tigella: «We gotta stop meeting like... Westeros' longest war is starting to look a lot like America's | Television & radio When Game of Thrones finally – finally – returns on 6 April, the most eternal of authors George RR Martin’s conflicts will be an engine of the show’s fourth season: the battle between the men of the Night’s Watch, who guard the 700ft-high icy border of The Realm and the Wildling army that seeks to cross it. It is appropriate that the season will air in 2014, the year that most and potentially all US and Nato troops will depart Afghanistan – the scene of what feels like an endless, wearying conflict against a marginal enemy that operates as a sideshow from a proximate threat. Substitute the Wildlings for the Taliban and the White Walkers for al-Qaida, and Game of Thrones has a fair amount of wisdom to impart about an actual war. Even the most casual viewers will have noticed by now that Game of Thrones is, at its heart, a story about strategic follies fuelled by the arrogance of power. Once upon an incredibly long time ago, the Night’s Watch fought the White Walkers.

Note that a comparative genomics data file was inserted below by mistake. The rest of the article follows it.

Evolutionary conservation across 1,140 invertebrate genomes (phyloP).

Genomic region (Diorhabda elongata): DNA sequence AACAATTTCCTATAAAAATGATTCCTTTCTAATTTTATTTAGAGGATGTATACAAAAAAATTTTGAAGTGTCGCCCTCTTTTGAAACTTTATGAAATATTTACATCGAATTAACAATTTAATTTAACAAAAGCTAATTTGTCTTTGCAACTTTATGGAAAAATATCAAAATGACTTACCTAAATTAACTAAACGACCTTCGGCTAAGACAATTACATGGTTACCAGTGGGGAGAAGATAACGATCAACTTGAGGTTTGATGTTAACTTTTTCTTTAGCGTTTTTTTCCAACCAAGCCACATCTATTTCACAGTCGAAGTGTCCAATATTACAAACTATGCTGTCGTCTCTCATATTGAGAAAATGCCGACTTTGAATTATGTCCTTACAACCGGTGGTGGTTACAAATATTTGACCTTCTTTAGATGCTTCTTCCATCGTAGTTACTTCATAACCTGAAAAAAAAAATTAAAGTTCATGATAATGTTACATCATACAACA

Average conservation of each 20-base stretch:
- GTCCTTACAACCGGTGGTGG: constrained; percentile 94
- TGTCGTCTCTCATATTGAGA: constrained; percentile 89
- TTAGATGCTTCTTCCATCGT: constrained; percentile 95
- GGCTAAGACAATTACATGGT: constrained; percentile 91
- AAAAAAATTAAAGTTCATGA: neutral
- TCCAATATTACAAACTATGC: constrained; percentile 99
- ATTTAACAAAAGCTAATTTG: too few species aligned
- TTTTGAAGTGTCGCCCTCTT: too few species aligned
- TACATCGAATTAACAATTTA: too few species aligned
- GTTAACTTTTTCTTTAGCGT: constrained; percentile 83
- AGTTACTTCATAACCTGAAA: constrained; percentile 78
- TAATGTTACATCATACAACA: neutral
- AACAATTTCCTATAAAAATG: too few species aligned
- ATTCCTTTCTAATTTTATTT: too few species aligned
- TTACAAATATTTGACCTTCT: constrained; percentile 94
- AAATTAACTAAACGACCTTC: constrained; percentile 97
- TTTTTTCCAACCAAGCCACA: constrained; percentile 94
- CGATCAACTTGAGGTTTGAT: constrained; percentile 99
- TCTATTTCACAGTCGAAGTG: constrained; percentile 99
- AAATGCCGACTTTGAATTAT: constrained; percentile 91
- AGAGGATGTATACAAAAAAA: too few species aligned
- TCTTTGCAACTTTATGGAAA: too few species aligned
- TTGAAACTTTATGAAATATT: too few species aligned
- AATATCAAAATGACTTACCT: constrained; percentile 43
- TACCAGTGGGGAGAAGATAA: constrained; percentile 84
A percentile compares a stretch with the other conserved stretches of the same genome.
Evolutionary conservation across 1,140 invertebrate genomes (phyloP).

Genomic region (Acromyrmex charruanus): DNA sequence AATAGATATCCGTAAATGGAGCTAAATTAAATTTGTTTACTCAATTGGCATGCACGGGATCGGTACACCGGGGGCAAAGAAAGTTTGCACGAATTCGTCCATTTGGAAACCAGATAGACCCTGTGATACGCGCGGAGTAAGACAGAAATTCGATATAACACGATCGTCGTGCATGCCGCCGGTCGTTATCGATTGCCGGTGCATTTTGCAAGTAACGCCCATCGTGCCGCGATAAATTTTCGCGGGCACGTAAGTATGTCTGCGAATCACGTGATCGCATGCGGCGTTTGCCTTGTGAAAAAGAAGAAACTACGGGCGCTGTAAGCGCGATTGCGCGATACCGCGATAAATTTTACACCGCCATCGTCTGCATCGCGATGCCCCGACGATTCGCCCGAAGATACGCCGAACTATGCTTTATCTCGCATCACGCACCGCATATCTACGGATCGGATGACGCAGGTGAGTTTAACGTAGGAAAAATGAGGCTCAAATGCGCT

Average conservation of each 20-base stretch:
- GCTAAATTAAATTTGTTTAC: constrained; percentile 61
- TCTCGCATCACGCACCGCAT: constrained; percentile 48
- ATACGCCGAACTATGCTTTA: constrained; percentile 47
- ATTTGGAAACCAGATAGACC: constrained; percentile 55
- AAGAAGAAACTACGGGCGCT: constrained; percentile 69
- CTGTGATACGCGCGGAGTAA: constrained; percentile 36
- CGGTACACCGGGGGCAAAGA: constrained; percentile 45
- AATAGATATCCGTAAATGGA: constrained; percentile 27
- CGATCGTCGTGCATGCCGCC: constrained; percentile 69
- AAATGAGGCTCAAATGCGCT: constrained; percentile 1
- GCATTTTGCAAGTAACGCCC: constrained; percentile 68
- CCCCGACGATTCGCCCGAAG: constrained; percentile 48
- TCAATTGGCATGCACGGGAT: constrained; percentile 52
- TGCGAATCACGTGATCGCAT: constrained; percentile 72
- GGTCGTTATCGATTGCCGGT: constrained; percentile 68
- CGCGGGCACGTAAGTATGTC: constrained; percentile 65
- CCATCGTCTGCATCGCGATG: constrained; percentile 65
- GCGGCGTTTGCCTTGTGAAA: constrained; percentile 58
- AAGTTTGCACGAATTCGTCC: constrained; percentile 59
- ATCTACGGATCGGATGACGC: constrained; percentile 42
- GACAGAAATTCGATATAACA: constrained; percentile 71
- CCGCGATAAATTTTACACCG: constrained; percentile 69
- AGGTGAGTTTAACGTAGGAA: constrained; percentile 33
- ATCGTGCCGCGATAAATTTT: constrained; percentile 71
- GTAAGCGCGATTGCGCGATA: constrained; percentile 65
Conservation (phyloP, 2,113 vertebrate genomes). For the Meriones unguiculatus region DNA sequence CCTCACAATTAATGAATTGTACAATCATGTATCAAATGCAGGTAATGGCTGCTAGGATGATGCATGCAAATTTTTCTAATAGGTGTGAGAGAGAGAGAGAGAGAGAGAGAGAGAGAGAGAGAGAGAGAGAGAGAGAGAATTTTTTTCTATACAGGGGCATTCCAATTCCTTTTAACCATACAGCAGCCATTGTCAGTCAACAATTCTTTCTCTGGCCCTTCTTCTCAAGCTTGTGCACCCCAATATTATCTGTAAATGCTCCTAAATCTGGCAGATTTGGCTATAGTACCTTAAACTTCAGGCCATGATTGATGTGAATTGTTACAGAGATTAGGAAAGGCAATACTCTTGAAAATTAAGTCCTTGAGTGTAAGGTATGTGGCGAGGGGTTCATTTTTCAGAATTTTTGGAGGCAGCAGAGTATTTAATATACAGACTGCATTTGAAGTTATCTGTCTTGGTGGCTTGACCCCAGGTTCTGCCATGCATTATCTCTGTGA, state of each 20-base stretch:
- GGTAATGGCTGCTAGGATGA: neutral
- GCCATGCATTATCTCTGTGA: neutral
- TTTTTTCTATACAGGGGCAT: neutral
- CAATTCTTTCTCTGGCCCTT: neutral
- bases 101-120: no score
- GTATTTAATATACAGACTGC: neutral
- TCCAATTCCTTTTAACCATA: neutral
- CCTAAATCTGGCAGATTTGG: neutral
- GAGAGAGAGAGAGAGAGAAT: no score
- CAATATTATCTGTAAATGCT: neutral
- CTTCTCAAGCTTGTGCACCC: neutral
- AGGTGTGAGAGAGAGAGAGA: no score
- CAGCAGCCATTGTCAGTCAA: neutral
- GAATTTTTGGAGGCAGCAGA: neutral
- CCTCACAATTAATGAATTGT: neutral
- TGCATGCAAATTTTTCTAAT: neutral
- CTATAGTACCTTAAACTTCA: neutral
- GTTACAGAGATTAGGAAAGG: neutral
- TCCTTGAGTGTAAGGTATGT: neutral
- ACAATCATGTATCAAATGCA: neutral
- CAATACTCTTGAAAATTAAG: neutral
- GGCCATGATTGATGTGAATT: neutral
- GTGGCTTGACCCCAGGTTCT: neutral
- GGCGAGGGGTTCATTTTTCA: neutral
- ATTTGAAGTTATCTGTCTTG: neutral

frankherbert Game of Thrones: everything that's happened to the Houses of Westeros | Television & radio Game of Thrones is a family show, since every unhappy family is unhappy in its own way, and Westeros has a whole world of unhappy families. The fourth season, starting Sunday, will reunite us with what's left of these families to reunite, so in anticipation, it's time to catch up with the great Houses. (Pass the Wall only if you do not fear spoilers from the first three seasons.) The Starks of the North Scattered, bodily. Dismembered, emotionally. Bran, the crippled boy with wolves and visions, is going beyond the wall with his verbigerating giant to find a three-eyed raven. The Greyjoys of the Iron Islands Theon Greyjoy, of salt and rock, heir to the son of the sea wind and believer in the drowned god – lickerish, remorseful Theon will not sow. Theon's father, who rebels against whomever's closest and waxes bitter at anyone in earshot, disowned his gelded son, but Theon's sister, Yara, has gone to rescue him with 50 of the Islands' "best killers", so nothing could go wrong. The Boltons